Somewhere there is a land. It’s cradled in the pit of the Middle East, smothered by Turkey and pressing into Iran, while Russia weights heavily somewhere above. A land not known by many. But yet, somehow I ended up there. Armenia. Hayastan.
Being a missionary is a kind of a weird thing for a 21 year old girl to decide to do. My time spent in Armenia was one of the most poignant events of my life. Each day was a bead that I placed on a string, creating a necklace of memories I cannot seem to find words to describe. I saw a lot of suffering and I suffered myself. Every single day for a year and a half I spent hours in people’s homes; everyone was always inviting us in, offering what little food they had. I spoke of Christ, I carried buckets of water up flights of stairs, I danced in taxi’s (the drivers always thought this was hilarious,) I ate gobs cabbage, I celebrated the new year, I slipped on the ice, I carried a handkerchief in my pocket to wipe the summer sweat, I learned to make dolma, I climbed a hillside with a shepherd, I helped beat wool from some mattresses. From the dusty roads lining the shadows of Ararat to the broken rocks of Gyumri, I found that heaven is a tangled mess of pain and beautiful darkness.
I still remember the day when I was in a small kitchen, two Armenian women sitting at a table next to me, speaking in Armenian, preparing a meal. I felt in an instant just how far away from “home” I was. But yet, I understood every word from their mouths- I too helped make the food. I sat there with them eating lunch. Somehow, I was home.
As much as I did there, there was one thing I did not do- I did not really get to photograph it. For the eight years that I have been home I kept saying that I needed to go back with my camera. I needed to tell the stories I felt, the ones with no words.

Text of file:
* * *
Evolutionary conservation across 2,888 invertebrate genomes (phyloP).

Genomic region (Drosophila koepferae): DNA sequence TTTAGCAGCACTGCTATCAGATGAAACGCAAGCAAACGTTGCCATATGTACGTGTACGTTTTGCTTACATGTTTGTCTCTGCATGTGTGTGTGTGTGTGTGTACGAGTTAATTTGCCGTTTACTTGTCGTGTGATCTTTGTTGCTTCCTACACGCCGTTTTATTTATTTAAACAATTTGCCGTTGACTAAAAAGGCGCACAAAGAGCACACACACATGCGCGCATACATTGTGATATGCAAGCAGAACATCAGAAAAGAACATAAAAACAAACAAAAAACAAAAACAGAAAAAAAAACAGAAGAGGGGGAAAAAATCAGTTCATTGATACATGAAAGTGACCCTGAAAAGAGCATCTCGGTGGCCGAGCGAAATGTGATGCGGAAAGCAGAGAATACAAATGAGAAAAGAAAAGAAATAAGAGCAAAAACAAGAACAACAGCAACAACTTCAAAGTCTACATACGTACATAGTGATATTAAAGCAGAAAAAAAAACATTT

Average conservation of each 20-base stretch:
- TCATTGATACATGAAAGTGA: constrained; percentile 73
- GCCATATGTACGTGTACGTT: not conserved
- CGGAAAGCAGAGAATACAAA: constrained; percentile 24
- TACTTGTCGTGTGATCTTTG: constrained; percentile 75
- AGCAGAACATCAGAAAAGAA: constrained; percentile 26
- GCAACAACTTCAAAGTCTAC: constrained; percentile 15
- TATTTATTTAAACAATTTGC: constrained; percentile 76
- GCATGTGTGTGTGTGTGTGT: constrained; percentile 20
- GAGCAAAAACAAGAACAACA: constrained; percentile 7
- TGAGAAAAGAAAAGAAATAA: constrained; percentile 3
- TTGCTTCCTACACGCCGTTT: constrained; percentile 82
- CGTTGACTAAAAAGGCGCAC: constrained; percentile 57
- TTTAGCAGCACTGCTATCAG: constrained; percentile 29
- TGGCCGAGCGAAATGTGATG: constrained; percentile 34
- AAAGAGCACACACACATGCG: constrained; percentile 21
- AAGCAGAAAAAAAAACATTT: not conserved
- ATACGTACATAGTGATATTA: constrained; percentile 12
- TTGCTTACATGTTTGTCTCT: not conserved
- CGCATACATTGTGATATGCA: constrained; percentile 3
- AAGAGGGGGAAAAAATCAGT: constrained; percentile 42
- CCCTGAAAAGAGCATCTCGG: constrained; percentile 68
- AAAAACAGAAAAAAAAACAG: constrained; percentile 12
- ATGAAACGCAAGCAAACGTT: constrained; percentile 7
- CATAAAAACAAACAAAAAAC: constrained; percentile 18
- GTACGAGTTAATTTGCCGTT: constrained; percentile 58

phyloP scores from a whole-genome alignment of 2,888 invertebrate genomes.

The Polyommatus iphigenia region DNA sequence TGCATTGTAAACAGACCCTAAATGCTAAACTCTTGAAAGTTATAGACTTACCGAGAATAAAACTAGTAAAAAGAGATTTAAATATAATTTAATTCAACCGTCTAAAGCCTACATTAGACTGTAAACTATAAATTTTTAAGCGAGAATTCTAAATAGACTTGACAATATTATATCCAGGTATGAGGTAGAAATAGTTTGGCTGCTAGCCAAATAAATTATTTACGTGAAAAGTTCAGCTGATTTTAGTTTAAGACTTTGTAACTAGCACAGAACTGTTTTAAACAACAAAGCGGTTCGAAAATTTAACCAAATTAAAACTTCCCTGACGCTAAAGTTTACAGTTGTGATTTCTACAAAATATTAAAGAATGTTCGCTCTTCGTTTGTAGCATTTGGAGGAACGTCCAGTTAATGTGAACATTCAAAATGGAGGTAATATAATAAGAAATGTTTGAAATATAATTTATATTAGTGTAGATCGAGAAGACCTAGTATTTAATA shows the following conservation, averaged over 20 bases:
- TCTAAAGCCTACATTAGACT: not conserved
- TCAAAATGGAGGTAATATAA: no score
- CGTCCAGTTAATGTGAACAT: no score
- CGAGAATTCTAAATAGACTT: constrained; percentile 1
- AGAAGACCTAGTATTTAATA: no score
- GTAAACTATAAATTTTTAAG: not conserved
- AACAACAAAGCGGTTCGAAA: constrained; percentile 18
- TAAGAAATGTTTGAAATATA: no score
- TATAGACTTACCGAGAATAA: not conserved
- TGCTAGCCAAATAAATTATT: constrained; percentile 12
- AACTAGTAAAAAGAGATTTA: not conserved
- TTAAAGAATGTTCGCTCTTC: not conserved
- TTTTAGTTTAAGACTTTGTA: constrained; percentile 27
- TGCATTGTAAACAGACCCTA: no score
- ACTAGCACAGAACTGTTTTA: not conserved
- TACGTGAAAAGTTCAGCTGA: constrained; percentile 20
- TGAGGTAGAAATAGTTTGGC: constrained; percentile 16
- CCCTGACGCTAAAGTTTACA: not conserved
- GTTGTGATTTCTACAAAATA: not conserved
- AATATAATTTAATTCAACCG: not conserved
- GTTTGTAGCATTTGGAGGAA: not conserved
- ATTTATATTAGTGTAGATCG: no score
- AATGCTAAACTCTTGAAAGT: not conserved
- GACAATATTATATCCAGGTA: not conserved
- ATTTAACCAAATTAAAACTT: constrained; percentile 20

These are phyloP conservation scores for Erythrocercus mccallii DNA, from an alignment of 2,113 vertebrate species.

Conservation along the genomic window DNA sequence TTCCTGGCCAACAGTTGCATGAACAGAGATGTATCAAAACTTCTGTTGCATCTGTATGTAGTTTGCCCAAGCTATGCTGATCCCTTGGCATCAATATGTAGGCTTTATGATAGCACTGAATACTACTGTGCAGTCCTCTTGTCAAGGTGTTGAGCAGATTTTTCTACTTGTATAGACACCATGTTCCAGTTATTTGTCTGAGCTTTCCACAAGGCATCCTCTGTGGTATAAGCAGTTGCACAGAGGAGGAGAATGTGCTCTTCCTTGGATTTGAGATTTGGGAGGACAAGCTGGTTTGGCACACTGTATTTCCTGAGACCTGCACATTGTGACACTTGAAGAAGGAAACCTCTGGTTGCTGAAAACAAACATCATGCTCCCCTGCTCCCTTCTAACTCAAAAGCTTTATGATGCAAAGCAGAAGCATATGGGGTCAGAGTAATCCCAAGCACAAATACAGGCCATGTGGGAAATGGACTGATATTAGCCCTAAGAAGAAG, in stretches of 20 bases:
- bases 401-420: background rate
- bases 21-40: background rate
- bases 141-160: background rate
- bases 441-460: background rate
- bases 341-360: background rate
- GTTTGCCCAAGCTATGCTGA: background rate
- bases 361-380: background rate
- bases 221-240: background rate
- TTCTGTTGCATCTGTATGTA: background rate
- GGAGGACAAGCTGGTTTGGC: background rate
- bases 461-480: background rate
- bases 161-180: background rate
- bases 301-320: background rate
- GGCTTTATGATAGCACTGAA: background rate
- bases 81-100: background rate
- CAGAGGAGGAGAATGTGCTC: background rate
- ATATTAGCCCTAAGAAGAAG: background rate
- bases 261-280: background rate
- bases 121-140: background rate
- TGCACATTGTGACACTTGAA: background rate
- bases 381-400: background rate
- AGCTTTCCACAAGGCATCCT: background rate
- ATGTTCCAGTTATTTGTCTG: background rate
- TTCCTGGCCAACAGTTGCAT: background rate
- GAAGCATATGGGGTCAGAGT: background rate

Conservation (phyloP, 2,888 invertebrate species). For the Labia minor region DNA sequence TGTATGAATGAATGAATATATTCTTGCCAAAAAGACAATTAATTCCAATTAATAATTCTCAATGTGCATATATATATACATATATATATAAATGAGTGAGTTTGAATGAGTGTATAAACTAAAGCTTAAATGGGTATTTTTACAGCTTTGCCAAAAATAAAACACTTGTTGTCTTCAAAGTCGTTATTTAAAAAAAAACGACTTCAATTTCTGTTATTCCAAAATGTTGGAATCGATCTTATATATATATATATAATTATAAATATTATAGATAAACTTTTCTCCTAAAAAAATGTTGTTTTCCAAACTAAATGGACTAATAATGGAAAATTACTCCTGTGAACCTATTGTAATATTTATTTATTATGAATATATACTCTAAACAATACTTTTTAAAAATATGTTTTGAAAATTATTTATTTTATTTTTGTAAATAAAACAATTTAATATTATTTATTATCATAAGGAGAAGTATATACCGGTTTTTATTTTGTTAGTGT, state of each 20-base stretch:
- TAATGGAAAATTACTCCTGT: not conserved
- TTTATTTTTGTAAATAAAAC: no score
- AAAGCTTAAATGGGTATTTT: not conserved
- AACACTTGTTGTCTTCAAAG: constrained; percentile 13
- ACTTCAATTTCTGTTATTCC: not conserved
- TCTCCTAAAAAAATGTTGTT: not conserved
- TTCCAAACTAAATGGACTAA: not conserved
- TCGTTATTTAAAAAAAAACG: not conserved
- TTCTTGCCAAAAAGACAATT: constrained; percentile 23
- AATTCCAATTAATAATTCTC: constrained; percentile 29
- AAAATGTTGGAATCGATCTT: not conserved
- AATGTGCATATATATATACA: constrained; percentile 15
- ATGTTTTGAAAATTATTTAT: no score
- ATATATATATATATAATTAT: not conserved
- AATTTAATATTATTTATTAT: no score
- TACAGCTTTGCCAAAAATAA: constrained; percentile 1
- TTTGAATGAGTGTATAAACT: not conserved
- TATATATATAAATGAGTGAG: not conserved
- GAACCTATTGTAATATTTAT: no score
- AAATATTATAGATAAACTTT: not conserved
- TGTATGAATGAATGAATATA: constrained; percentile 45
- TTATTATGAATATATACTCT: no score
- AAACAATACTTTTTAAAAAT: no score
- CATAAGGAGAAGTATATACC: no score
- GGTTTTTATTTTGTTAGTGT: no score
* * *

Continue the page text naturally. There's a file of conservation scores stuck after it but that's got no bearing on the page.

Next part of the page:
When I think of their stories, I think about their hands- and all that they do and symbolize. I think of their light; their candles. The symbolism of their dark churches being pierced by the flames of candles. I think about the idea of being forgotten, but not lost. The story of their hearts, that they have always been found by the sacrifice of their ancestors. At first glance you may think you are staring at a ghost town- crumbling cement, grass peering through cracks. At first glance you might see sadness in the peoples’ eyes, the enlarged passport photos of their deceased loved ones clinging to their rug covered walls. And in it you find yourself breaking. But then you start to notice how every morning faces get painted with sunlight as they hurry outside to sweep the front steps for their shoes, holes in the bottom but always shined, to walk out the door; to walk into a fierce pride and devotion to what makes them Armenian. Perhaps the world forgot but they never will.
I left a trail of my heart and I needed to see where that path would lead. Armenia is where I became broken, completely and in a way I had never known, and in a way I came back to pick up some of the pieces.
But more importantly it’s the place where I was reborn. The place my heart decided for what it will beat for for the rest of my life. And as it is with any birth, it was hard. The pain, the blood, the moments you think you can’t possibly go on, all to push forward a new life, to give that first breath. So I suppose you could say that Armenia is, in a way, a birth place for me. And finally, I have come back.